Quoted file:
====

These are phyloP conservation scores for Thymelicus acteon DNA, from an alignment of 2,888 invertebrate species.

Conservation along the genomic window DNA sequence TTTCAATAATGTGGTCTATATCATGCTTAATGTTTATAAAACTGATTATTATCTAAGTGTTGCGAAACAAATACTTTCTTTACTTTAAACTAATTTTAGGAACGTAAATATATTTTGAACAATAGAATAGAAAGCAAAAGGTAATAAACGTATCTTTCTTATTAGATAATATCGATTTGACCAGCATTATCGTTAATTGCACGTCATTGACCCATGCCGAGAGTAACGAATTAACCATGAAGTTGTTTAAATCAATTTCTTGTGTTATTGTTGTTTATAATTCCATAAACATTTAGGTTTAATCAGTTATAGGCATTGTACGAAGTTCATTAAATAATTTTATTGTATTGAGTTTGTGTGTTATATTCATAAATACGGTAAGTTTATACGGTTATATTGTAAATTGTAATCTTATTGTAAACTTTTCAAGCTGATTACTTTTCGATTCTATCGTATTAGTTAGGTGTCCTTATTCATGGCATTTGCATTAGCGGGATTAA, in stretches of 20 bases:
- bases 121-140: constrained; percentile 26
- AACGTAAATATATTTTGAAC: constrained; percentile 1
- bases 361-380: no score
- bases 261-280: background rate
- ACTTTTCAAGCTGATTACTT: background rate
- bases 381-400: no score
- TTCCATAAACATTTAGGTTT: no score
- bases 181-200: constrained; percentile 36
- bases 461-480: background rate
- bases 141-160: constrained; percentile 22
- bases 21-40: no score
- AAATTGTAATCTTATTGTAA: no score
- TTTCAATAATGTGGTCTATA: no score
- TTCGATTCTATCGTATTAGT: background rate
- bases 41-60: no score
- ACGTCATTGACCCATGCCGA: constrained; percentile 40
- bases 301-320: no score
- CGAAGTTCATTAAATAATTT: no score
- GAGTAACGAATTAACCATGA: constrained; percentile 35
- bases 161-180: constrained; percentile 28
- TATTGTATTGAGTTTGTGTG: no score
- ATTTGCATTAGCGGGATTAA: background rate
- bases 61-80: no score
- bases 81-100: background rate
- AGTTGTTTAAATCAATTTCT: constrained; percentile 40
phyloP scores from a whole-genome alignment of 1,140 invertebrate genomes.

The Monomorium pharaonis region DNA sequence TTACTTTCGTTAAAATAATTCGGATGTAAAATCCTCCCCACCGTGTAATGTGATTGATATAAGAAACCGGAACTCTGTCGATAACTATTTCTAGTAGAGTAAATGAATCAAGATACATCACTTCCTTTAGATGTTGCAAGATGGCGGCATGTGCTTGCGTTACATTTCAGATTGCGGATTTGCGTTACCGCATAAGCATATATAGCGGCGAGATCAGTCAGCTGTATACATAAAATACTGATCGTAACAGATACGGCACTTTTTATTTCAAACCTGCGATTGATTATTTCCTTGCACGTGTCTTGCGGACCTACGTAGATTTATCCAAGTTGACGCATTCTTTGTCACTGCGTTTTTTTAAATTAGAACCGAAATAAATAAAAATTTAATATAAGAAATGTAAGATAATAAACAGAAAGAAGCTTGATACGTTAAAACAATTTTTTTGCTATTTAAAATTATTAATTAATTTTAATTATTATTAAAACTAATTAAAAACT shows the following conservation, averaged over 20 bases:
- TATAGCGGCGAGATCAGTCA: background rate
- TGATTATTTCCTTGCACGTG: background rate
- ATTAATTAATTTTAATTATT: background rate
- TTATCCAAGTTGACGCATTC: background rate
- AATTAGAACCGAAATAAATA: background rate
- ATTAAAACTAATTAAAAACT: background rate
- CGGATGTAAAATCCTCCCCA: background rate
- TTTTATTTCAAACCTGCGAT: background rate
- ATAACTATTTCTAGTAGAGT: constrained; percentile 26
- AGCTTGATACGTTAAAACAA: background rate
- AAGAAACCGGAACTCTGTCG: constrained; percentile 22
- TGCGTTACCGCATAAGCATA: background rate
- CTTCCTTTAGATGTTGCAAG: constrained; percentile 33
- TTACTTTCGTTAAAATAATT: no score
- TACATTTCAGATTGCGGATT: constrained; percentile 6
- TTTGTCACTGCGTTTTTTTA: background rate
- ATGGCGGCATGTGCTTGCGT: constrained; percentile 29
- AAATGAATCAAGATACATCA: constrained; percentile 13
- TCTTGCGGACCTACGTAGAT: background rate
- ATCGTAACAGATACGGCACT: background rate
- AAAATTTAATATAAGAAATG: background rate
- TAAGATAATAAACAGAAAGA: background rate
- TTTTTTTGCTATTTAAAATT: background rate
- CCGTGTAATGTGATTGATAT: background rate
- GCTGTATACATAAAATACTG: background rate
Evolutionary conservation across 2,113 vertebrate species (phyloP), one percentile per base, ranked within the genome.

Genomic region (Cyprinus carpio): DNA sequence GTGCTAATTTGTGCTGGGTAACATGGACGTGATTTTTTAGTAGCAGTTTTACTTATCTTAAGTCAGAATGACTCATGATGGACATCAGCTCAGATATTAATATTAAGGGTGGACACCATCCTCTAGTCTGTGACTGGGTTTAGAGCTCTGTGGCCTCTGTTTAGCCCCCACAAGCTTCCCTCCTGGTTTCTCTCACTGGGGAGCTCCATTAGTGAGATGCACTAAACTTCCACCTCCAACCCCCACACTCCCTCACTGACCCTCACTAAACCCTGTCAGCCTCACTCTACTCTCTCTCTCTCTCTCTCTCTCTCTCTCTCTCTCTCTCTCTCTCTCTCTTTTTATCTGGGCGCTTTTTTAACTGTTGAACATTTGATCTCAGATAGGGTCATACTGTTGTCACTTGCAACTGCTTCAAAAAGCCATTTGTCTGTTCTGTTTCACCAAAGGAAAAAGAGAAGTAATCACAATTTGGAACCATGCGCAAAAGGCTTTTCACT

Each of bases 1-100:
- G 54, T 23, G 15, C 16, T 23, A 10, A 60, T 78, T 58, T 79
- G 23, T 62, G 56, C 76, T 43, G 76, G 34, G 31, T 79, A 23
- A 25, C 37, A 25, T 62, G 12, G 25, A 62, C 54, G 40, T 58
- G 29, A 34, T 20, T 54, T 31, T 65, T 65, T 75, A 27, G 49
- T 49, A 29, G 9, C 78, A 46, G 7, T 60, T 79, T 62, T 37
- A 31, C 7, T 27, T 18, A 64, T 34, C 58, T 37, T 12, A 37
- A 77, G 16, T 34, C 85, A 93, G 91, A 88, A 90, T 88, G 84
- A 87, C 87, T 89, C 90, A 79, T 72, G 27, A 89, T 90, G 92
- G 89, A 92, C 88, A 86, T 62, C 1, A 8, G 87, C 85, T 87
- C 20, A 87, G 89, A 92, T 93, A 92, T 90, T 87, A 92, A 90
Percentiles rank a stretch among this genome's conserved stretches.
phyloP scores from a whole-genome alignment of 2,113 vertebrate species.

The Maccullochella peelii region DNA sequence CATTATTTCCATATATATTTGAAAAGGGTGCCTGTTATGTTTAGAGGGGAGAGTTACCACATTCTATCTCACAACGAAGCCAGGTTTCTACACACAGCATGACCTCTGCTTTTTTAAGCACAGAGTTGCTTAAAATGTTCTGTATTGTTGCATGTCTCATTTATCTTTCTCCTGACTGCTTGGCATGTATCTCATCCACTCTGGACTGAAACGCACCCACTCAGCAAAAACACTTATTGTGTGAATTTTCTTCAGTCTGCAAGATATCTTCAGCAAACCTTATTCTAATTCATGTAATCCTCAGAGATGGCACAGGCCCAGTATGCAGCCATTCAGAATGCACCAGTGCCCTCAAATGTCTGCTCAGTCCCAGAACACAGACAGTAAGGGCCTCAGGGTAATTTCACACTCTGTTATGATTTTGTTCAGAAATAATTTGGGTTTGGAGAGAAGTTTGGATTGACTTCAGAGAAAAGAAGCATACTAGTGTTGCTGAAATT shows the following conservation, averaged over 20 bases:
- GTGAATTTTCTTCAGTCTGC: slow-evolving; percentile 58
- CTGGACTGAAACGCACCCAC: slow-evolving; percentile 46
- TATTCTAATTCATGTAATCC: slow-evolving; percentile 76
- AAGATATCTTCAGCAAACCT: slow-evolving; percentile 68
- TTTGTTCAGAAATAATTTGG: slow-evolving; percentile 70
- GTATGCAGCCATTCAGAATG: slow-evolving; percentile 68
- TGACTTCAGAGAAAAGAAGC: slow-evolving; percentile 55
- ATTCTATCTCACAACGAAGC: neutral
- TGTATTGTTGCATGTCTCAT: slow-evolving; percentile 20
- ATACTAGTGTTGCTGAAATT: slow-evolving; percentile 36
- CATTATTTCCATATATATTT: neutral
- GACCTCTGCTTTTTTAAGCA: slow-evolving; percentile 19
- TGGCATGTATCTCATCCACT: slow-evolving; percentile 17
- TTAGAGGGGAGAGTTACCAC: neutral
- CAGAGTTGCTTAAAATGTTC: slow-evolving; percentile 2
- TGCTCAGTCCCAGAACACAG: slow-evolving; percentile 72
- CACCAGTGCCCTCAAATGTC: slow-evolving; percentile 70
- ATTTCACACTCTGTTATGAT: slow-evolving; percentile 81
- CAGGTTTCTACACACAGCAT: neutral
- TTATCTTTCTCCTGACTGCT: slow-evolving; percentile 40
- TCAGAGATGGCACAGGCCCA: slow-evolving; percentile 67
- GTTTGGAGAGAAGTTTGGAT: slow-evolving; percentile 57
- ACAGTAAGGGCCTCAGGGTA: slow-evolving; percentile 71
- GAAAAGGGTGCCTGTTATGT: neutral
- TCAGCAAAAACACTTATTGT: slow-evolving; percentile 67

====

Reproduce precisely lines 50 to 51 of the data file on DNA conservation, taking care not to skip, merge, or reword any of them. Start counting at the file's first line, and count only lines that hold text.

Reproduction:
- AAAATTTAATATAAGAAATG: background rate
- TAAGATAATAAACAGAAAGA: background rate